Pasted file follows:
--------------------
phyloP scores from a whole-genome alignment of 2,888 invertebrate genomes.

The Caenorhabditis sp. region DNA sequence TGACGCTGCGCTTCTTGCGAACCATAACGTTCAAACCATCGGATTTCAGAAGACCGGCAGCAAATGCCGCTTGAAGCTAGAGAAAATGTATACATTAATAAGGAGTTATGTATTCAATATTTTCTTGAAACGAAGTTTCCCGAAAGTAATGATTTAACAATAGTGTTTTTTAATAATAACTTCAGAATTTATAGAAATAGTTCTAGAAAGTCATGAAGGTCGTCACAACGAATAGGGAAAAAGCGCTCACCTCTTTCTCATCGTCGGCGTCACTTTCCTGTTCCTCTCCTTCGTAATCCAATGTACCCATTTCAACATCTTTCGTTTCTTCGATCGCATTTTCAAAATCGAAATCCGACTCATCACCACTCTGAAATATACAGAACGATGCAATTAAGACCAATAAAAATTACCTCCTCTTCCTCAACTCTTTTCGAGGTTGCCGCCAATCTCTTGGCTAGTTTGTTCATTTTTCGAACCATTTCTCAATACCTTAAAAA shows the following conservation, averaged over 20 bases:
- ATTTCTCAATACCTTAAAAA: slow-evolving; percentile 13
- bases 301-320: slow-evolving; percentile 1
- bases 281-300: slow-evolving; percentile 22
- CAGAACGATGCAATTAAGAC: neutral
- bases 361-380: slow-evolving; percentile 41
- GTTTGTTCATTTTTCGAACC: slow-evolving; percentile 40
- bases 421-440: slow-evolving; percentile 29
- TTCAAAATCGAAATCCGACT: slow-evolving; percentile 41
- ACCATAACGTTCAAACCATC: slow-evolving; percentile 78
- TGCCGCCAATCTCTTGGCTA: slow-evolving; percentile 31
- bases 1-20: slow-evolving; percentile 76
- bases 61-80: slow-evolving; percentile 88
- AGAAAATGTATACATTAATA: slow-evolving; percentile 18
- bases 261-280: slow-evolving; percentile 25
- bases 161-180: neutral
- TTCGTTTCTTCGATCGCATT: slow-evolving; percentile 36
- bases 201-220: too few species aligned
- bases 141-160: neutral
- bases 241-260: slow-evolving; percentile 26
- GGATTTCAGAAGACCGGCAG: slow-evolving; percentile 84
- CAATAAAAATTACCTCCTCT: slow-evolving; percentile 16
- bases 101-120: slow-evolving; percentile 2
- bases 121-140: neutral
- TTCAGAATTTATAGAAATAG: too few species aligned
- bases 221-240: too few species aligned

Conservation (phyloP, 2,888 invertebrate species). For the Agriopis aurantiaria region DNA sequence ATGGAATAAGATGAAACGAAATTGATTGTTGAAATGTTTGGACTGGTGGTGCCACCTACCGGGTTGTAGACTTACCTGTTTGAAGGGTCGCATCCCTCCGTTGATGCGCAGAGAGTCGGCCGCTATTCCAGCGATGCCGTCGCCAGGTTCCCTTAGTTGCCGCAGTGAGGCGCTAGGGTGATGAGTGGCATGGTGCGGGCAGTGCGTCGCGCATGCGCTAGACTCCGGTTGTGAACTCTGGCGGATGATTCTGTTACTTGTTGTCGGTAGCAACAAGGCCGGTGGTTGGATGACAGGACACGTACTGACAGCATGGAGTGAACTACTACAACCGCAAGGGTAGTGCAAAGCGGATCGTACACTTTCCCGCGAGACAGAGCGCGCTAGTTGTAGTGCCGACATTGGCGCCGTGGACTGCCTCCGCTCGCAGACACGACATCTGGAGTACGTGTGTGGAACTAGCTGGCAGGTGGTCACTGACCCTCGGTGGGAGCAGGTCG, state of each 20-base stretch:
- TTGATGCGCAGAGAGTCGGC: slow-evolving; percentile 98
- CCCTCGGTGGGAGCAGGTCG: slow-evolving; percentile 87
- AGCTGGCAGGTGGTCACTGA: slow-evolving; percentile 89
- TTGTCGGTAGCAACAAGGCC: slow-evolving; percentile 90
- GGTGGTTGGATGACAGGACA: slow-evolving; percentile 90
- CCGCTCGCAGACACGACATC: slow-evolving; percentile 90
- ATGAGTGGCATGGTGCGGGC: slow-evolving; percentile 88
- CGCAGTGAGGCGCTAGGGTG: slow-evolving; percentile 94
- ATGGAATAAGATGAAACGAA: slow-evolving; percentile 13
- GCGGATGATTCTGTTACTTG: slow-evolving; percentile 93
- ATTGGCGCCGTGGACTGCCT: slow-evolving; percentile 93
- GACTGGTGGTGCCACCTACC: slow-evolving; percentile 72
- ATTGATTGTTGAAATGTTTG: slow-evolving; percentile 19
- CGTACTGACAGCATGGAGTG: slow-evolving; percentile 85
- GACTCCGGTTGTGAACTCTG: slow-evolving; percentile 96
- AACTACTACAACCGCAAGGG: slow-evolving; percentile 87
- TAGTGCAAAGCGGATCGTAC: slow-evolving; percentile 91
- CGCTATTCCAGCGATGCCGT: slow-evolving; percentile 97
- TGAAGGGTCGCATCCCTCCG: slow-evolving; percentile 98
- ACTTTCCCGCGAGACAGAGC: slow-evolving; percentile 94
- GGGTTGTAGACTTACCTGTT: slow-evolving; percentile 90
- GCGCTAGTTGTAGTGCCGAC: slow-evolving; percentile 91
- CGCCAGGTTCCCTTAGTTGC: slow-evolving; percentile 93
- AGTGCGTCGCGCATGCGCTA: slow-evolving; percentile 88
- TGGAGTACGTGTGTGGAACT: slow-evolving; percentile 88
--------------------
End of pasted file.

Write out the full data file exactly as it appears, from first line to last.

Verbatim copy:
phyloP scores from a whole-genome alignment of 2,888 invertebrate genomes.

The Caenorhabditis sp. region DNA sequence TGACGCTGCGCTTCTTGCGAACCATAACGTTCAAACCATCGGATTTCAGAAGACCGGCAGCAAATGCCGCTTGAAGCTAGAGAAAATGTATACATTAATAAGGAGTTATGTATTCAATATTTTCTTGAAACGAAGTTTCCCGAAAGTAATGATTTAACAATAGTGTTTTTTAATAATAACTTCAGAATTTATAGAAATAGTTCTAGAAAGTCATGAAGGTCGTCACAACGAATAGGGAAAAAGCGCTCACCTCTTTCTCATCGTCGGCGTCACTTTCCTGTTCCTCTCCTTCGTAATCCAATGTACCCATTTCAACATCTTTCGTTTCTTCGATCGCATTTTCAAAATCGAAATCCGACTCATCACCACTCTGAAATATACAGAACGATGCAATTAAGACCAATAAAAATTACCTCCTCTTCCTCAACTCTTTTCGAGGTTGCCGCCAATCTCTTGGCTAGTTTGTTCATTTTTCGAACCATTTCTCAATACCTTAAAAA shows the following conservation, averaged over 20 bases:
- ATTTCTCAATACCTTAAAAA: slow-evolving; percentile 13
- bases 301-320: slow-evolving; percentile 1
- bases 281-300: slow-evolving; percentile 22
- CAGAACGATGCAATTAAGAC: neutral
- bases 361-380: slow-evolving; percentile 41
- GTTTGTTCATTTTTCGAACC: slow-evolving; percentile 40
- bases 421-440: slow-evolving; percentile 29
- TTCAAAATCGAAATCCGACT: slow-evolving; percentile 41
- ACCATAACGTTCAAACCATC: slow-evolving; percentile 78
- TGCCGCCAATCTCTTGGCTA: slow-evolving; percentile 31
- bases 1-20: slow-evolving; percentile 76
- bases 61-80: slow-evolving; percentile 88
- AGAAAATGTATACATTAATA: slow-evolving; percentile 18
- bases 261-280: slow-evolving; percentile 25
- bases 161-180: neutral
- TTCGTTTCTTCGATCGCATT: slow-evolving; percentile 36
- bases 201-220: too few species aligned
- bases 141-160: neutral
- bases 241-260: slow-evolving; percentile 26
- GGATTTCAGAAGACCGGCAG: slow-evolving; percentile 84
- CAATAAAAATTACCTCCTCT: slow-evolving; percentile 16
- bases 101-120: slow-evolving; percentile 2
- bases 121-140: neutral
- TTCAGAATTTATAGAAATAG: too few species aligned
- bases 221-240: too few species aligned

Conservation (phyloP, 2,888 invertebrate species). For the Agriopis aurantiaria region DNA sequence ATGGAATAAGATGAAACGAAATTGATTGTTGAAATGTTTGGACTGGTGGTGCCACCTACCGGGTTGTAGACTTACCTGTTTGAAGGGTCGCATCCCTCCGTTGATGCGCAGAGAGTCGGCCGCTATTCCAGCGATGCCGTCGCCAGGTTCCCTTAGTTGCCGCAGTGAGGCGCTAGGGTGATGAGTGGCATGGTGCGGGCAGTGCGTCGCGCATGCGCTAGACTCCGGTTGTGAACTCTGGCGGATGATTCTGTTACTTGTTGTCGGTAGCAACAAGGCCGGTGGTTGGATGACAGGACACGTACTGACAGCATGGAGTGAACTACTACAACCGCAAGGGTAGTGCAAAGCGGATCGTACACTTTCCCGCGAGACAGAGCGCGCTAGTTGTAGTGCCGACATTGGCGCCGTGGACTGCCTCCGCTCGCAGACACGACATCTGGAGTACGTGTGTGGAACTAGCTGGCAGGTGGTCACTGACCCTCGGTGGGAGCAGGTCG, state of each 20-base stretch:
- TTGATGCGCAGAGAGTCGGC: slow-evolving; percentile 98
- CCCTCGGTGGGAGCAGGTCG: slow-evolving; percentile 87
- AGCTGGCAGGTGGTCACTGA: slow-evolving; percentile 89
- TTGTCGGTAGCAACAAGGCC: slow-evolving; percentile 90
- GGTGGTTGGATGACAGGACA: slow-evolving; percentile 90
- CCGCTCGCAGACACGACATC: slow-evolving; percentile 90
- ATGAGTGGCATGGTGCGGGC: slow-evolving; percentile 88
- CGCAGTGAGGCGCTAGGGTG: slow-evolving; percentile 94
- ATGGAATAAGATGAAACGAA: slow-evolving; percentile 13
- GCGGATGATTCTGTTACTTG: slow-evolving; percentile 93
- ATTGGCGCCGTGGACTGCCT: slow-evolving; percentile 93
- GACTGGTGGTGCCACCTACC: slow-evolving; percentile 72
- ATTGATTGTTGAAATGTTTG: slow-evolving; percentile 19
- CGTACTGACAGCATGGAGTG: slow-evolving; percentile 85
- GACTCCGGTTGTGAACTCTG: slow-evolving; percentile 96
- AACTACTACAACCGCAAGGG: slow-evolving; percentile 87
- TAGTGCAAAGCGGATCGTAC: slow-evolving; percentile 91
- CGCTATTCCAGCGATGCCGT: slow-evolving; percentile 97
- TGAAGGGTCGCATCCCTCCG: slow-evolving; percentile 98
- ACTTTCCCGCGAGACAGAGC: slow-evolving; percentile 94
- GGGTTGTAGACTTACCTGTT: slow-evolving; percentile 90
- GCGCTAGTTGTAGTGCCGAC: slow-evolving; percentile 91
- CGCCAGGTTCCCTTAGTTGC: slow-evolving; percentile 93
- AGTGCGTCGCGCATGCGCTA: slow-evolving; percentile 88
- TGGAGTACGTGTGTGGAACT: slow-evolving; percentile 88